Alternatives to PPI Therapy
Alternatives to proton pump inhibitor therapy (PPI therapy) exist that can provide patients with relief of symptoms without the long-term dangers. These may include antacids, H2 blockers, herbal medicine and dietary modifications.
The most common alternative to proton pump inhibitor therapy is antacids, which can be purchased over-the-counter and work by neutralizing stomach acids to relieve heartburn and acid indigestion symptoms. Unfortunately, they only address symptoms without addressing the underlying causes of these issues.
PPIs may cause rebound hyperacidity and side effects such as diarrhea, headaches, and gastrointestinal disturbances. Although these reactions are usually mild and do not interfere with daily activities of a patient, they could pose challenges when trying to discontinue taking PPIs.
These side effects can be challenging to manage, and many people struggle with discontinuing PPI use. One study revealed that only 25% of long-term users were successful in quitting successfully.
If a patient is having difficulty discontinuing a PPI, they should speak with an integrative medicine specialist about herbal remedies that may help. They could also try tapering off of the drug gradually and monitor their symptoms closely for any return of GERD symptoms.
Some experts believe antacids can be effective for treating occasional heartburn, but they do not prevent or cure GERD and may actually make the condition worse over time.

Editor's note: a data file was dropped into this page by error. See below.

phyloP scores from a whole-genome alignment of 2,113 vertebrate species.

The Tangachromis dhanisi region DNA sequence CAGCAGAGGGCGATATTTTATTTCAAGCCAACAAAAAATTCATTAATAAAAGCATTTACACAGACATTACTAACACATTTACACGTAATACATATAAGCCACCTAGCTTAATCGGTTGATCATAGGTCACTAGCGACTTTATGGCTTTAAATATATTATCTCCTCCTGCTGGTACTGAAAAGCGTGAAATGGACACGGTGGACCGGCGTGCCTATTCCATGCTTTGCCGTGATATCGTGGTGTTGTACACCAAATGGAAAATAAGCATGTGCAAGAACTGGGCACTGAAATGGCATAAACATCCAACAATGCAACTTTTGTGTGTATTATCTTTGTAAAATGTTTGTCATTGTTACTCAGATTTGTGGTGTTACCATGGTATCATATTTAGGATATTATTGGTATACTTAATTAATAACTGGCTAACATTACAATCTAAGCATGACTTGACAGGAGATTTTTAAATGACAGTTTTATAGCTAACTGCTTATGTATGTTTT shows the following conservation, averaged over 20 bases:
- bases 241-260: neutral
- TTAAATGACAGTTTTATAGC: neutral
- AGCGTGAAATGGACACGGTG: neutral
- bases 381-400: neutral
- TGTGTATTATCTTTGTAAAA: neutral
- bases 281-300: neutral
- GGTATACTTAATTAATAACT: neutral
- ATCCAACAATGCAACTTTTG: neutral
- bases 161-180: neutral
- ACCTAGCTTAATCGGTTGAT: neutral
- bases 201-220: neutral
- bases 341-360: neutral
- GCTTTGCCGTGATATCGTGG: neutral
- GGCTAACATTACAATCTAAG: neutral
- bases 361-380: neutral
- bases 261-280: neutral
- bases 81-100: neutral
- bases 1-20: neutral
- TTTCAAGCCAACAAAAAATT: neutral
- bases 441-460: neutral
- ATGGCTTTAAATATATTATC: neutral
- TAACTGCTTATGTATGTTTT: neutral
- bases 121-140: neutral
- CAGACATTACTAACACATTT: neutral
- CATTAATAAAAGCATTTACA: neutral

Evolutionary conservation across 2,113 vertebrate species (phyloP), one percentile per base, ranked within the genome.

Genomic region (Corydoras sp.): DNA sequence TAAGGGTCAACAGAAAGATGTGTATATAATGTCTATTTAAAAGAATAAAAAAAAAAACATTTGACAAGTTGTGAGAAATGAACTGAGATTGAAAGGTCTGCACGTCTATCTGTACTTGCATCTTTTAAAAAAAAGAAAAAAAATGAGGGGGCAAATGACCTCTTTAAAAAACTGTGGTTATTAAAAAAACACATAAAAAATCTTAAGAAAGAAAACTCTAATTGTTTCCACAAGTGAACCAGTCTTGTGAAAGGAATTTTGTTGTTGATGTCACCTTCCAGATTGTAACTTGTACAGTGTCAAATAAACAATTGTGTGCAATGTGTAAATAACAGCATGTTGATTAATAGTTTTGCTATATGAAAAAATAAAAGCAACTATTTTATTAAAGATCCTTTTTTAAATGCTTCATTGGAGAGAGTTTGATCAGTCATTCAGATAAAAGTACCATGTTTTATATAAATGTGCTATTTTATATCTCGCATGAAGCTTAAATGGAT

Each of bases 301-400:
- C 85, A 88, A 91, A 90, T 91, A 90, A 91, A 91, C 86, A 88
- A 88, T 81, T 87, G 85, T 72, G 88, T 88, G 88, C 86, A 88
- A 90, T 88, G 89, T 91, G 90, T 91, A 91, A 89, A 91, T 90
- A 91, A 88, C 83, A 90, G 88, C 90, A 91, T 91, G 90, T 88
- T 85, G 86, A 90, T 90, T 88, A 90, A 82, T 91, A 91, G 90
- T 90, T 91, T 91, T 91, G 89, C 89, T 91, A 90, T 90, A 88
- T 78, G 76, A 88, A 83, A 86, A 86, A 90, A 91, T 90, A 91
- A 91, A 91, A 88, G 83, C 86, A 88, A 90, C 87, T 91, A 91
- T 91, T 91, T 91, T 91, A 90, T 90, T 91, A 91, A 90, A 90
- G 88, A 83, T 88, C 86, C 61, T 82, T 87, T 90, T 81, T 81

There are some concerns with long-term use of a PPI, including an increased risk for pneumonia, bone fractures and enteric infections; and the potential interaction with clopidogrel that could increase cardiovascular events. To minimize these risks, patients should adhere to the FDA’s Beers Criteria for Safe Use of PPIs according to their age and medical condition.
PPIs (Protein Phosphatases) are metabolized in the liver by specific enzymes (primarily CYP2C19 and 3A4), so a person’s hepatic chemistry can affect how well these medications work. Some individuals are better metabolizers than others; this may affect efficacy of the drug but has little bearing on clinical outcomes.
If a patient’s liver enzymes are impaired, they may need to switch their PPI type. Lansoprazole, for instance, has more potential to be metabolized poorly than omeprazole and thus patients who require high doses of omeprazole should take lower-dose lansoprazole instead.
For most patients, a once-daily dose is sufficient when taking a PPI. However, those with severe symptoms or those taking another medicine might require to take their dose twice daily.
These drugs may interact with other medications and supplements, leading to serious side effects. For instance, they can alter how clopidogrel (generic Plavix) works and lower blood-thinning levels of this drug – increasing the risk of heart attack or death in individuals who already have low levels.
They can also affect the absorption of certain vitamins, such as vitamin B12 and calcium, leading to a shortage in these essential minerals in the body.